September can be a great month here, with the rain coming back and bringing new growth and life. Canillas de Albaida’s Fabrica de la Luz is one of the best places to enjoy this, and river and trees are beautiful. It’s a great place to start and end a walk.
Yes, it’s official, I’m a fool for April. More than any other month seems the perfect blend of warmer weather with an abundance of life driven by the kind rains in spring. This is a problem: I want to do everything – all my favourite day-long hikes. As for most people, that’s not fully practical, because of lack of time. What’s more, all the wilding can mean very slow progress: more time crouched over flowers but or aiming binoculars at the bushes. But at least April merits paying attention: a very short walk can be well worth it.
So, April Fool’s Day and an errand to run to the Finca Cerrillo. This just means heading down the zigzag mule path past Pepe’s smelly goatshed, crossing the Puente Romano and zigzagging up the other side. Barely worth the mention but for two things. I took a youngster with me who was immensely enthusiastic over wilding. And I took my camera of course.
Children are surprisingly good at hiking. They are usually carrying less weight, in terms of both packs and body, so all day walks are fine as long as they don’t get bored. Wilding is more of a challenge. Neither silence nor stillness are common habits among the nymphs, which is especially frustrating in terms of birding. Even eagerness can be a limitation: the urge to trap, poke, or pick up can be so destructive. Still, I took the nymph, code name is Sporty, along with me. I found I was expected to know the name and nature of every green thing within a 5 mile radius, which stretched my ability to hop blithely over gaps in my knowledge. That and the requirement to look out for Dangerous Wild Animals was a little outside my normal wilding walk.
It was pretty good. I was pleased to find that every blossom elicited a scream of delight and a multitude of questions. I was also impressed that, when I pointed out an RnB bug with the point of my stick, I was told very sternly not to touch, hurt or upset the ‘beetle’.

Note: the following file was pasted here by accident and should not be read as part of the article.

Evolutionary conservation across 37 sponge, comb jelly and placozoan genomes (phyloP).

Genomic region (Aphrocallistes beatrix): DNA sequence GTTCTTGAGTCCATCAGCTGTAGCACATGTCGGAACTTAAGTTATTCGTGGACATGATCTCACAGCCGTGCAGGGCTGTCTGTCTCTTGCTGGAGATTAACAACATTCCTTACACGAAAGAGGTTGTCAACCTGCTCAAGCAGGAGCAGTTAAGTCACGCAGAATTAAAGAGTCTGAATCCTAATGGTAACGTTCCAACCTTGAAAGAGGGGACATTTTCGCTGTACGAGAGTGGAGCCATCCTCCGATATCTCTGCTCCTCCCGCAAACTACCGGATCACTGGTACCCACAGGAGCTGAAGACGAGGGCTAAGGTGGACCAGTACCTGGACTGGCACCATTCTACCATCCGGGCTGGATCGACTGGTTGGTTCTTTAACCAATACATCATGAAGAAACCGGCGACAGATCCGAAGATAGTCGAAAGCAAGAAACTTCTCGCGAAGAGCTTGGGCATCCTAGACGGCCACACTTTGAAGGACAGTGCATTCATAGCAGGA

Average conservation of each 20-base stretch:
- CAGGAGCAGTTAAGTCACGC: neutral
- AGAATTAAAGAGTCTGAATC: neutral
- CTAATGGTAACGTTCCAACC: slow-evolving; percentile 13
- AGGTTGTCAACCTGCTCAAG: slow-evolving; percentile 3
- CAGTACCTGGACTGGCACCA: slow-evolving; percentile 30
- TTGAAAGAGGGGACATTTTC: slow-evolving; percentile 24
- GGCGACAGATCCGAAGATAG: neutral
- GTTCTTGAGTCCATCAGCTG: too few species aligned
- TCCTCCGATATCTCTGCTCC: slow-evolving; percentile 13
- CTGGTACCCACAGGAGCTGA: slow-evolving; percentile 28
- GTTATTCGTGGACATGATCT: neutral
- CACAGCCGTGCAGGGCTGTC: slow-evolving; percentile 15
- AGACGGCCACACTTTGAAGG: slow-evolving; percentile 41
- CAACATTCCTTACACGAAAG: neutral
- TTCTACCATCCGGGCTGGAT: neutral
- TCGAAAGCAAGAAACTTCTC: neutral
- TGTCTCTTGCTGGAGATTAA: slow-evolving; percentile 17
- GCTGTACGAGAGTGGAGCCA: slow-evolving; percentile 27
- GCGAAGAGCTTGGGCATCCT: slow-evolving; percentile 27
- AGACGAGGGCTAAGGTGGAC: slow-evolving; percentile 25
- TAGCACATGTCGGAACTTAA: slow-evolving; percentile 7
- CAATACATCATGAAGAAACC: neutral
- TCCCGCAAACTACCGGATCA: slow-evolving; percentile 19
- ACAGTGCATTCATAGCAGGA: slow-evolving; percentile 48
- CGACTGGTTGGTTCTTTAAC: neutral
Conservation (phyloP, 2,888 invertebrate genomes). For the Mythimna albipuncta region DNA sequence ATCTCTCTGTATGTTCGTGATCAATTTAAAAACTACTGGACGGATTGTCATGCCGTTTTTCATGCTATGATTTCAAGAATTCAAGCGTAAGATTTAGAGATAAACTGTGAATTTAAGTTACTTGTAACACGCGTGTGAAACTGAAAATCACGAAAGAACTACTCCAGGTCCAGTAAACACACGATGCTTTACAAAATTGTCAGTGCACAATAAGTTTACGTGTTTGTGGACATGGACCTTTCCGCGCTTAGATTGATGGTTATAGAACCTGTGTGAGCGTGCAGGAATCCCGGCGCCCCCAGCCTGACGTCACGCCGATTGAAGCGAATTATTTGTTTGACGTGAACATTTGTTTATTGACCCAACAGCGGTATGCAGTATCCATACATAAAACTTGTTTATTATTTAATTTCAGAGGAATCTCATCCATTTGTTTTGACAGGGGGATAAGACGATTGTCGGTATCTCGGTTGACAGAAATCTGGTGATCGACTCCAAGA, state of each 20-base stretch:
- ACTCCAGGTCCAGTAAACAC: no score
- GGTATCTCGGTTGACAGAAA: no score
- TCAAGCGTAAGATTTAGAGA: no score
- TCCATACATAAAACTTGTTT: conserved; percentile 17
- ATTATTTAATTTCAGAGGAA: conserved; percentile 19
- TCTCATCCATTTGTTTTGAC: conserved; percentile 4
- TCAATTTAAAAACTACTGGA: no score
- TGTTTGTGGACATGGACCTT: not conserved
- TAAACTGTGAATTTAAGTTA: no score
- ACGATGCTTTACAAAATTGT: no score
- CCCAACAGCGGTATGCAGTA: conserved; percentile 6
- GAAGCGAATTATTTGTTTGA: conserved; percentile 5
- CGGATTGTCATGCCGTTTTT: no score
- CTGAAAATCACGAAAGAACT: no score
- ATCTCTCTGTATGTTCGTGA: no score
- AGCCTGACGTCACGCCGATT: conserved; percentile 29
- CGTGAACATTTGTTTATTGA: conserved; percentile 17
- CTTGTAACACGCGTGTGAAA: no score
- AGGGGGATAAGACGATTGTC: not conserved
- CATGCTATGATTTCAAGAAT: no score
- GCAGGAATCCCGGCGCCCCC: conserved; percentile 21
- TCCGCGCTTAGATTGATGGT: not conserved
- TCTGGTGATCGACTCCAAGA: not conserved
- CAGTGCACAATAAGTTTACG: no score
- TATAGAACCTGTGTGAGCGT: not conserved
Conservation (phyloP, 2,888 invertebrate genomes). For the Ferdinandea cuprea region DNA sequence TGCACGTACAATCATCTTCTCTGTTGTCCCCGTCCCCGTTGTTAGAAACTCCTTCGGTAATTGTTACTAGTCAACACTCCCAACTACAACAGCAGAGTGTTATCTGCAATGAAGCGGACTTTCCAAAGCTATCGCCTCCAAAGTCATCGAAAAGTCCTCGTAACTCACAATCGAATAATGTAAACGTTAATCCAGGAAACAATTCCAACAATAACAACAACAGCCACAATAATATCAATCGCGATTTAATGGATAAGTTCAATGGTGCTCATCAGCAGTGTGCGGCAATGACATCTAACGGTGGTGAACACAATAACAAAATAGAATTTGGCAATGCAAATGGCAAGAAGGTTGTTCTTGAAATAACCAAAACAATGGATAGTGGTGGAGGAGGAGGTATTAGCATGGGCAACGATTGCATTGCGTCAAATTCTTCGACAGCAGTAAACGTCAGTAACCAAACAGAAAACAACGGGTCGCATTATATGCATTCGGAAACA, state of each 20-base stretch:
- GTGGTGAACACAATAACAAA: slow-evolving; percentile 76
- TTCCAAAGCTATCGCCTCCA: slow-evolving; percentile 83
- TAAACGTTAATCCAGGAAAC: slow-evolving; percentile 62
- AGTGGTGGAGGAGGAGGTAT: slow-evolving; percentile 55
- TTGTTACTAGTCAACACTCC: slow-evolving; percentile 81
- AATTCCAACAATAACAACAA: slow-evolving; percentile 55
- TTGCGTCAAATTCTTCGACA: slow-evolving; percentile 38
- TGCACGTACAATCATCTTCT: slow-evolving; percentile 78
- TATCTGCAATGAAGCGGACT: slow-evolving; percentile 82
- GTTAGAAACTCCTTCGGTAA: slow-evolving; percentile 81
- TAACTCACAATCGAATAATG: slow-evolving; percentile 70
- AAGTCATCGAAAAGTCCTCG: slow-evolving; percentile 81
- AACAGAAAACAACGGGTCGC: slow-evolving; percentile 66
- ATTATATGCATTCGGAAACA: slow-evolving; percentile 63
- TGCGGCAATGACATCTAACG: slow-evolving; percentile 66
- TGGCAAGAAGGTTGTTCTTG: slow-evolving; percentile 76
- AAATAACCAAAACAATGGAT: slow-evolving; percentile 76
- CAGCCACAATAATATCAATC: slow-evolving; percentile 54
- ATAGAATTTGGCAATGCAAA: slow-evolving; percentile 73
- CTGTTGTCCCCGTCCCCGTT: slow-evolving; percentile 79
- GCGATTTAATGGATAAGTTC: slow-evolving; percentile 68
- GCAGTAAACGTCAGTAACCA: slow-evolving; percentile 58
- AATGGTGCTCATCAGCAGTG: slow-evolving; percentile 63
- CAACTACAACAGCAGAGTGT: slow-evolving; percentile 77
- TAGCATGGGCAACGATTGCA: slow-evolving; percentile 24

This wise philosophy didn’t entirely hold my companion back from, say, trying to catch a butterfly, but the thought was there.
What else did we see? Well, start as you mean to go on and point out that cracks in the town paving sprout lovely flowers if allowed to do so. Ivy-leaved toadflax is a med. native, and though it was so familiar from the brickwalls of my childhood close up it does have an exotic look.
Nettle-leaved figwort, near the nettle-patch below the goats’ shed provided a good chance to explain how the plant is bluffing that it might sting without having to go to the trouble of getting the weapons. Sporty tenderly told the plant it was safe from predation from us. We also saw some very lovely thistles, whose flowers are so often overlooked, before getting down to the road and the Roman bridge. The lovely dramatic sound of the rushing water fills the air; the bank is astonishingly rich with life; the giant cane bursts upwards, metres into the air, the brambles lace the banks, the tiniest flowers star every loose rock.
There were pretty bunches of three-cornered leeks on the bank scenting the air with garlic, and a couple of big fig trees growing up past the bridge from the riverside, laden with fruitbuds and bright leaves.
I thought some of the smallest plants, seen on the rocks on the stony path up, such as stonecrops, which can make a start in any sliver of soil, or the strange but beautiful patterns of lichens, were good to look at. The nymph was perhaps a bit more impressed by pretty flowers, but I can’t blame her. Many an adult overlooks the attractions of purple clover or pink catchfly by people used to enormous and handsome but unnatural flowers seen in shops and garden centres: I hope the nymph will keep using her eyes.
I reached the Finca, which always looks stunning, and popped in to say hello to David, Christine and Gordon and do my errand (Thanks, all). On the way out I was thrilled to see a hoopoe fly up to perch high on the lovely poplar trees near the gates. I couldn’t get a recognisable shot – it chose its branches too well and I missed its fan-winged flight. But they are one of those birds that put a smiley face on the day, a pleasure to see.
Back down to the river and we took a look at the plants beside it: great thick oleander bushes, huge clumps of giant cane, and willow bushes covered in spring catkins. There were horsetails growing into the water looking suitably medieval (see my horsetail blog) – I can’t believe I used to think they weren’t common here! I must have had my eyes closed!
With a little help from a friend (thanks, Jill) I pinned down this lovely vetch as Vicia lutea subsp lutea. I love that my shot captures the wildlife on it, tiny as they are, a reminder that its part of a complex network of life, not just a single flower.